schinskywould enter the era of his career that he would become most known for with the fantastic series which melded architecture spiritualism eroticism war and dream logic into a series of hellscape paintings every work of art created by
schinskywas untitled he didn't like the concept of titling art because of the possibility of creating a misconstrued meaning or perceived interpretation of the work from the
artistto the audience he explained in a 2002 interview that in his opinion interpretation is imposed by others speaking immodestly paintings are to be admired or contemplated admired without asking what it means if I had something to say I would write it down or say it I don't need painting for that in fact he didn't really like the concept of interpreting the work at all and one of the paintings to just stand on their own as paintings and would even get upset with critics who tried to come up with a simple answer for what his work meant saying also at one point that meaning is meaningless to me I do not care for symbolism and I paint what I paint without meditating on a story so I'm not going to try and do that here and offer up some grand thesis of what his body of work means as a whole I think he is probably correct in saying that his work is so diverse and they each individual painting is too complex for me or anyone else to do that well but despite his wishes I will go so far as to say that there are common...
similarities and many works from him that make it difficult for me to not think of his life and the political climate that he grew up in when viewing his paintings from this time almost every single one of this set feels like him confronting something very personal that he must have seen or experienced in his youth as he also explores concepts that obviously captivated and haunted him and so here I would like to take some time to discuss what I see as the most common themes within his work his experiences growing up in World War two obviously affected him deeply and is the most reoccurring topic that I see in his paintings here an ugly red creature conceals itself behind the facade of elegant greco-roman architecture war helmets are a constant reoccurring image such as here were individuals ride one dragging a body behind them burning buildings destruction and chaos reigns in his worlds and I think the color blue is significant in these scenes if you aren't aware the color Prussian blue is named after the prussic acid that is used to produce that color and paint prussic acid is also known as hydrogen cyanide and while the paint itself today is not toxic despite being created with a form of cyanide other products made from it such as the pesticide zyklon-b that would be used by the Germans and gas chambers during World War two are extremely deadly and are known under certain circumstances depending on iron and pH levels as well as humidity to leave a blue residue on...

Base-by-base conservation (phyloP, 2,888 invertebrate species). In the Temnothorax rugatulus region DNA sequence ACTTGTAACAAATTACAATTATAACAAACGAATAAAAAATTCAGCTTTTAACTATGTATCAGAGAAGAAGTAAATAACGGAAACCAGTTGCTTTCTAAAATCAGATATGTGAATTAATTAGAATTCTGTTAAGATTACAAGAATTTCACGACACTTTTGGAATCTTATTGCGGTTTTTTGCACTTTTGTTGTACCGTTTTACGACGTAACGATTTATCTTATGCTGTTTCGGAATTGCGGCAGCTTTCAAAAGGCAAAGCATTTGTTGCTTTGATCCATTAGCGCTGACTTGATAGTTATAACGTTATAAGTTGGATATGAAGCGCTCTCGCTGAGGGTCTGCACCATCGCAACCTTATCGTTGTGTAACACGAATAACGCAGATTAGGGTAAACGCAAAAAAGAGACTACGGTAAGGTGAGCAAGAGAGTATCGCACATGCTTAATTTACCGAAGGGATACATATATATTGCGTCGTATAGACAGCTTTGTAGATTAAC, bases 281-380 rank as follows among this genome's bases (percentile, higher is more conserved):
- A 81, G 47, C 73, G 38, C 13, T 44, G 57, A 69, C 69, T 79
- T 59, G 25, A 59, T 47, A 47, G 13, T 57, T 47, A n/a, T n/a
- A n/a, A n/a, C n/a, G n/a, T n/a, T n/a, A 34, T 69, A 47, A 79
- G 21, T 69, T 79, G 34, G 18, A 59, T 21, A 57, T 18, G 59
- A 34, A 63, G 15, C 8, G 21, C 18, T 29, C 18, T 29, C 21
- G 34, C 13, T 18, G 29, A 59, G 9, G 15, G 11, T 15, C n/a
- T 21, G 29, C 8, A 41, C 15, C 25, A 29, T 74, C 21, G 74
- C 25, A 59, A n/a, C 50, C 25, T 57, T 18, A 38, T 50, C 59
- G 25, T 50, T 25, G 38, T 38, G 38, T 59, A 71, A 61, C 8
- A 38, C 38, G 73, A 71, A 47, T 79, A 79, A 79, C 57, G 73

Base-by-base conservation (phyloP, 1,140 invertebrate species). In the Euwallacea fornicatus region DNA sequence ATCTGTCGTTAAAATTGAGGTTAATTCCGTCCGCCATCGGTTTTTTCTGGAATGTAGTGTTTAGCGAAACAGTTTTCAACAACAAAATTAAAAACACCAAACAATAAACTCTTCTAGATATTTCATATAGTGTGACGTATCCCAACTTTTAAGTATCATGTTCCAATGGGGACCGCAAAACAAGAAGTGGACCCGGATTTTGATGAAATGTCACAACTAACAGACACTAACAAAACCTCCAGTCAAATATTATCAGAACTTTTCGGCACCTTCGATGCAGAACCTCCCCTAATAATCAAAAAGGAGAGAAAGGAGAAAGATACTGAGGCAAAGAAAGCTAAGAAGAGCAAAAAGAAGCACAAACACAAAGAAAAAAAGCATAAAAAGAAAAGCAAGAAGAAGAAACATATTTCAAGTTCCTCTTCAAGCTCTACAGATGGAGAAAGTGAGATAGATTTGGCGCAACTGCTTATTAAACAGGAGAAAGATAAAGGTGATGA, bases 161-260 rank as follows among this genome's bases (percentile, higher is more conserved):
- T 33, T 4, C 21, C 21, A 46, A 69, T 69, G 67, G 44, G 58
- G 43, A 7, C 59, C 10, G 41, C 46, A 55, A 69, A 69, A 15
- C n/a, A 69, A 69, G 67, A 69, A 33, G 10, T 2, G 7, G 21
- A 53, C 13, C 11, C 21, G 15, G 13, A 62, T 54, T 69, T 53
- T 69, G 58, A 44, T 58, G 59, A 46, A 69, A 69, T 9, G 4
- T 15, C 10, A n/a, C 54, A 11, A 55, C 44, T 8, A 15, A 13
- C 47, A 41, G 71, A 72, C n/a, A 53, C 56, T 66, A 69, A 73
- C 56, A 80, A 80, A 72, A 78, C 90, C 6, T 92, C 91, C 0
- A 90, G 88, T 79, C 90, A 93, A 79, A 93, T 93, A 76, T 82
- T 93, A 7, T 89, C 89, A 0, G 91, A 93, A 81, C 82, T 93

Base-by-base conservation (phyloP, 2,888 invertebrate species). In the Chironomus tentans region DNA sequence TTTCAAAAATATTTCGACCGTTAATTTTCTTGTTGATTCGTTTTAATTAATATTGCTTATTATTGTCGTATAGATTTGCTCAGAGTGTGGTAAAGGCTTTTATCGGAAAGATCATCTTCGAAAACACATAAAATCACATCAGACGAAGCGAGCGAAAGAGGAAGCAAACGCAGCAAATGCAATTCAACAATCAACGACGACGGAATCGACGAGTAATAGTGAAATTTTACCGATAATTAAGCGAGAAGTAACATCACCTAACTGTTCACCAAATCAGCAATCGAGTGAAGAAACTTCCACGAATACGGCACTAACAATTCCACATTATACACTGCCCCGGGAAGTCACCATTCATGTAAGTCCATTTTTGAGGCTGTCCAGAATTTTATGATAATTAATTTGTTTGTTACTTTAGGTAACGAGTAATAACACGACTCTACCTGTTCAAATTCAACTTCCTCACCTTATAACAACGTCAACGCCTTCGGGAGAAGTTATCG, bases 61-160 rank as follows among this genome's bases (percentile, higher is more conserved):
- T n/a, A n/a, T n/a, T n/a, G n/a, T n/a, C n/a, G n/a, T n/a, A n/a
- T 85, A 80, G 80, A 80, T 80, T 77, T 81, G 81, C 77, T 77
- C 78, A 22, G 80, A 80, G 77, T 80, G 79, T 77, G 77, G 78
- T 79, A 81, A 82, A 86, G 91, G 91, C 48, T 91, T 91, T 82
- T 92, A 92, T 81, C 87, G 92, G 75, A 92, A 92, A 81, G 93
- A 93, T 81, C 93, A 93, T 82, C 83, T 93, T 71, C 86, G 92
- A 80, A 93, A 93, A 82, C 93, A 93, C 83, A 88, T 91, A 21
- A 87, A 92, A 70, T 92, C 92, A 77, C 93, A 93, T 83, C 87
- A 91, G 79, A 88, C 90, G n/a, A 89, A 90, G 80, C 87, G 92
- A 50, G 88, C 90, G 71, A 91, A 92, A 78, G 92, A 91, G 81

surfaces that are in frequent contact with the substance that is chemically identical to that paint there are two paintings in particular that I believe that
schinskyis referencing this in here where a figure reminiscent of common depictions of death shrouded in Prussian blue watches as a train of carts covered in religious symbols carries emaciated figures away who are packed together tightly as well as here where possibly the same figure hovers over a child in a cradle while a man is eaten alive by birds behind him the words in hoc Signo Vinces is carved into the wall a Latin phrase meaning in this sign thou shalt conquer it is also relevant I think to note that this phrase was a common popular slogan used by the American Nazi Party the human body is the subject of almost every
schinskywork and like most themes within his work they tend to blend together into one common core of nihilism his portrayal of thin bodies is very much in my mind tied to the war and they're also often presented with religious symbols which themselves are also always shown with destruction tying back into war in a constant recycling collision of conflicting ideas he painted hundreds of images in his life and to me they are each individually small pieces of a large single Hobbesian statement on human nature the bodies of bet shean skis paintings are never normal and are almost always blending into something else stretching and obscuring the original form many bodies form a new creature...